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Born Anew At Each A.M.

by Piri Thomas
Berkeley, California

The street's got kicks man,
like a bargain shelf,
In fact, cool-breeze, it's got
love just like anyplace else.

It's got high-powered salesmen
who push mucho junk,
And hustlers who can swallow
you up in a chunk.

It's got sewers that swallow
all the street pours down its throat
It's got hope wearing
an old over-coat.

It's got lights that shine up
the dark and make the scene like new
It sells what you don't need
And never lets you forget what you blew.

It's got our beautiful children
living in all kinds of hell
hoping to survive and making it well
Swinging together in misty darkness
With much love to share
Smiling a Christ-like forgiveness,
That only a ghetto cross can bear.

The streets got life, man,
like a young tender sun,
and gentleness like
long awaited dreams to come.

For children are roses with nary a thorn,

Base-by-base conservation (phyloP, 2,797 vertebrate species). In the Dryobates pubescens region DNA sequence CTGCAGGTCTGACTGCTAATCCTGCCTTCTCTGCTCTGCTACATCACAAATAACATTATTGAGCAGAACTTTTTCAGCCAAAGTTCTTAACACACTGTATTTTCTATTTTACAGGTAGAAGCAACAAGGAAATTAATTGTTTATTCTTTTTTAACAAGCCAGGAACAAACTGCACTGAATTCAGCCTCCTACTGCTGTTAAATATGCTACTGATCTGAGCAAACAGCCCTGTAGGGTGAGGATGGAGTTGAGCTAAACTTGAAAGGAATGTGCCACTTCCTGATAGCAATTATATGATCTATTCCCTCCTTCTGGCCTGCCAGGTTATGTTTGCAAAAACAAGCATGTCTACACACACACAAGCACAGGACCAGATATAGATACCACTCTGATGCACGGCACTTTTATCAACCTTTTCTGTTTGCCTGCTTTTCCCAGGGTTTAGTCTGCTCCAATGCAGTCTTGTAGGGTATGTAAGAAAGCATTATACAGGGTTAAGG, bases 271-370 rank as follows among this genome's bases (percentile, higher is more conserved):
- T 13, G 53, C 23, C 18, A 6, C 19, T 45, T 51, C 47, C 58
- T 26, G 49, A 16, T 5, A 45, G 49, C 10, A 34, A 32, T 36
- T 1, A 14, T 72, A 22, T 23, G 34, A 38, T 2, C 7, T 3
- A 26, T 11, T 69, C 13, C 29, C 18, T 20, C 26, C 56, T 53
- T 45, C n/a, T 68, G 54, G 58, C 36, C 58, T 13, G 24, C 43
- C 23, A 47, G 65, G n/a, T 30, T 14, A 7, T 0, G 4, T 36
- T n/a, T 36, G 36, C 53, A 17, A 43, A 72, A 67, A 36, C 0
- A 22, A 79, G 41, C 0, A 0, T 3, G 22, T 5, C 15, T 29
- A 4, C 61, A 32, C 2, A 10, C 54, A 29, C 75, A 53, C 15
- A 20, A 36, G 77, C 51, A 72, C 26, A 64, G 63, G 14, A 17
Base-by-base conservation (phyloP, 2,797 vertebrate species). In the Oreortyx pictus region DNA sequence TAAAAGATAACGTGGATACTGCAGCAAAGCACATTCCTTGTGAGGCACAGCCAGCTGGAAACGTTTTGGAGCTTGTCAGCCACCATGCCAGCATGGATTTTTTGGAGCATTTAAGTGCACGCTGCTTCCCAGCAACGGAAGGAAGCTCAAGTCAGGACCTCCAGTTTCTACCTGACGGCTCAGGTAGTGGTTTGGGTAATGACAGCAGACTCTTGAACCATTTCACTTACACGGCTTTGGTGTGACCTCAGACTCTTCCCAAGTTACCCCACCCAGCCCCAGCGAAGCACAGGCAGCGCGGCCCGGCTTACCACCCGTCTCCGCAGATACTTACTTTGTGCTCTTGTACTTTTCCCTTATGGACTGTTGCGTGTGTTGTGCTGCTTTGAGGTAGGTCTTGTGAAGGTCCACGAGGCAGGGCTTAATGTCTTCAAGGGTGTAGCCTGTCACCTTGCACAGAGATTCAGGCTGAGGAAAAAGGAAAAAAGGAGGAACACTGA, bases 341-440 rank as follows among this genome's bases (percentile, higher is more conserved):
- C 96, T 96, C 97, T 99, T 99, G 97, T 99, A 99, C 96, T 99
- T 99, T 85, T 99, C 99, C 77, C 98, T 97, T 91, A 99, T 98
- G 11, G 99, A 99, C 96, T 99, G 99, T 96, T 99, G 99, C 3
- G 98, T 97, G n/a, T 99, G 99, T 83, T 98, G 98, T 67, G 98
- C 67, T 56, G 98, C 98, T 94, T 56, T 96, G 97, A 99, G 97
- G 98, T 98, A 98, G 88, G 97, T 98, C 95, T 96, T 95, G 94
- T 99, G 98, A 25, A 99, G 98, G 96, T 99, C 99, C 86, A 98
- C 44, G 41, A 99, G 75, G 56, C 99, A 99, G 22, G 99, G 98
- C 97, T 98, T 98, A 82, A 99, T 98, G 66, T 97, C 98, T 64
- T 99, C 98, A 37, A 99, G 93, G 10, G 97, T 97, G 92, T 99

forced to feel the racist's scorn,
Our children are beauty
with the right to be born.

Born anew at each a.m.
Like a child out of twilight,
flying toward sunlight,
Born anew at each a.m.

Piri Thomas. Photo by Nic Paget-Clarke.Piri Thomas, poet, writer and storyteller, is the author of the sixties classic Down These Mean Streets and many other books including Stories from El Barrio, and Seven Long Times. In 1997 he released his second CD of poetry and music - his first Sounds of the Street was issued in 1994. To read and see much more of Piri Thomas visit his web site The World of Piri Thomas.

Photo of child by Yolanda Piñeda. Photo of Piri Thomas by Nic Paget-Clarke.

Published in In Motion Magazine, August 1, 1995